USMLE Internal Medicine Review 11 07 Pathogenesis of Graves

USMLE Internal Medicine Review 11 07 Pathogenesis of Graves

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Let’s start our USMLE Review with Hypothyroidism and Hyperthyroidism from the Gold Standard USMLE Foundations of Medicine Audio Review program.

 

Play USMLE Audio MP3 11 07 Pathogenesis of Graves Below

 

Begin 11 07 Pathogenesis of Graves Transcription

In the pathogenesis of Graves’ disease T cell lymphocyte become sensitive to antigens within the thyroid gland and stimulate which other lymphocytes to synthesize antibodies to these antigens?

  • B cell lymphocytes are stimulated to synthesize antigen-antibodies.

Lymphocytes account for about what percentage of the total white blood cell count?

  • Lymphocytes normally make up about 2% of total white blood cells but increase in response to infection.

T cells are lymphocytes which have circulated through the thymus gland to become what?

  • To become thymocytes.

Why are T cells also sometimes referred to as killer cells? Pause the tape for this.

  • T cells secrete special chemical compounds which assist B cells in destroying foreign protein. T cells also play a significant role in the body’s resistance to the growth and spread of cancer cells.

And what is the primary role of B cell lymphocytes?

  • Function of B cells is to seek out, identify and bind with specific intruders, allergens or antigens.

Once activated to where do B cells travel?

  • Once activated B cell lymphocytes travel to the spleen and lymph nodes where they rapidly produce cells that create and secrete large amounts of antibody.

Student doctor please pause the tape and summarize the role of T and B cell lymphocytes in the pathogenesis of Graves’ disease.

  • In the pathogenesis of Graves’ disease T cell lymphocytes become sensitive to antigens within the thyroid gland and stimulate B cell lymphocytes to synthesize antibodies to these antigens. T cells sometimes called killer cells due to their propensity to destroy foreign proteins are lymphocytes which have circulated though the thymus to become thymocytes. They’re also important in the body’s resistance to the growth and spread on cancer. B cell lymphocytes seek out, identify, and bind with specific allergenic or antigenic intruders. Once activated, B cell lymphocytes travel to the spleen and lymph nodes where they rapidly produce cells which create and secrete large amounts of antibody.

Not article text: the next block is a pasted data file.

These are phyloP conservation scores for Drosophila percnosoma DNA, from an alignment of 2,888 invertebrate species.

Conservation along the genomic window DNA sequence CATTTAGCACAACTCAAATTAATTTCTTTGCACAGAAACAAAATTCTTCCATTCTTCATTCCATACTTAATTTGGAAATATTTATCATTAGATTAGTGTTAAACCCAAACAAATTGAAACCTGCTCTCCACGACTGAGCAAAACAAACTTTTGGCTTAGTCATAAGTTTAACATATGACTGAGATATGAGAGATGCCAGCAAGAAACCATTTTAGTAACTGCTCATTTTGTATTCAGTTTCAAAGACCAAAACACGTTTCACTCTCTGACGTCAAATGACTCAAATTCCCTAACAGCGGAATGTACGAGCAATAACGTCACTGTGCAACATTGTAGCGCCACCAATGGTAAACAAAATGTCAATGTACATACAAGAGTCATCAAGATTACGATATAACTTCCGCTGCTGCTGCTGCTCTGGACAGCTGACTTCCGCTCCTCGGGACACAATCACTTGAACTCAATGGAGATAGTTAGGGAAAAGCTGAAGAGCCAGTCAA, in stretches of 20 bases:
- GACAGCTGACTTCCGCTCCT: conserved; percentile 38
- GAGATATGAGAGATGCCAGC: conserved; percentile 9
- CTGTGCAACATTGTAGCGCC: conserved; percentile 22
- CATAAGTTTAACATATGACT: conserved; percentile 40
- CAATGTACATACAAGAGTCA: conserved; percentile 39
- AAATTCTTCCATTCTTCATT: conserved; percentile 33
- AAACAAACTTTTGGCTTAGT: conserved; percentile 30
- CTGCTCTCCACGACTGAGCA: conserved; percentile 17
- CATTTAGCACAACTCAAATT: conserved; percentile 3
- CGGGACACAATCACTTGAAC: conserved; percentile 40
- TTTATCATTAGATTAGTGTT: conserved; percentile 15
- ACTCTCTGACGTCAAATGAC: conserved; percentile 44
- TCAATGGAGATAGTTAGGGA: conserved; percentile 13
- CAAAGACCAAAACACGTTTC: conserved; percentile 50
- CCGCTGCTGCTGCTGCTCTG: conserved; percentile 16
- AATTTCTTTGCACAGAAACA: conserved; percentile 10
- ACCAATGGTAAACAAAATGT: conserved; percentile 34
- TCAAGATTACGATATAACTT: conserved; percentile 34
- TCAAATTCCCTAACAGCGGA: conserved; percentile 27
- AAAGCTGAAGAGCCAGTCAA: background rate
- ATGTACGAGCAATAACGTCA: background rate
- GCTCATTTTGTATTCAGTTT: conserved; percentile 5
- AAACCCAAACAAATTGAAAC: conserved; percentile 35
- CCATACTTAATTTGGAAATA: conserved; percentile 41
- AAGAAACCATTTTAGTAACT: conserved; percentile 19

One of the antibodies synthesized by B cells is directed against the TSH receptor site in the thyroid cell membrane and can stimulate thyroid cells to greater growth and function.

What is this antibody?

  • TSH-R antibody.

Its presence is correlated with active Graves’ disease and with relapse. While it is unclear what exactly triggers an acute episode, we’ll list 5 factors which may insight the immune response of Graves’ disease.

First is pregnancy, especially in which phase?

  • The post-partum phase.

Second, excess of which trace element?

  • Excess Iodide, 80% of which is located in the thyroid gland.

Third, therapy with which anti-manic agent?

  • Lithium therapy.

Fourth, which two type of infections?

  • Bacterial and viral infections.

And fifth, withdrawal from which type of hormonal agent related to the pituitary gland?

  • This hormone aids carbohydrate processing among other functions. Glucocorticoid withdrawal. It’s also been postulated that stress can trigger an episode of Graves’ disease, but the evidence for this is not particularly solid.

Student doctor please pause the tape and repeat five factors which may insight the immune response of Graves’ disease.

  • Factors which may insight the immune response of Graves’ disease include pregnancy, especially in the postpartum phase, excess iodide, lithium therapy, bacterial or viral infections, and glucocorticoid withdrawal. Stress also appears to be a factor but the evidence is unsubstantiated.

Ophthalmopathy is a condition often associated with hyperthyroidism and thyrotoxicosis. Its pathogenesis appears to involve cytotoxic lymphocytes, killer cells, and cytotoxic antibodies sensitized to which common antigen?

  • The common antigen is either a 64kDa antigen related to thyroglobulin or to TSH-R.

This common antigen is located in which three structures? Please pause the tape and list them.

  • The antigen common to the cytotoxic lymphocytes and antibodies in the pathogenesis of ophthalmopathy is found in orbital fibroblast, orbital muscle, and thyroid tissue.

Cytokines from the sensitized lymphocytes cause inflammation of the orbital fibroblasts and which other orbital inflammatory condition?

  • Orbital myositis.

The inflammation results mainly in swollen orbital muscles and two other conditions. First, a bulging of the globes?

  • Proptosis.

Second, the term for double vision?

  • Diplopia. Redness, congestion, and conjunctival and periorbital edema may also be present in ophthalmopathy.

Student doctor please pause the tape and summarize the pathogenesis of ophthalmopathy.

  • Ophthalmopathy is a condition often associated with hyperthyroidism and toxicosis. Its pathogenesis appears to involve cytotoxic lymphocytes or killer cells and cytotoxic antibodies sensitized to a common antigen, either a 64kDa antigen related to thyroglobulin or possibly to TSH-R. A common antigen is found in orbital fibroblasts, orbital muscle and thyroid tissue. Cytokines from the sensitized lymphocytes cause inflammation of orbital fibroblasts and orbital myositis, resulting in swollen orbital muscles, proptosis of the globes, and diplopia. Redness, congestion, and conjunctival and periorbital edema may also be present with ophthalmopathy.

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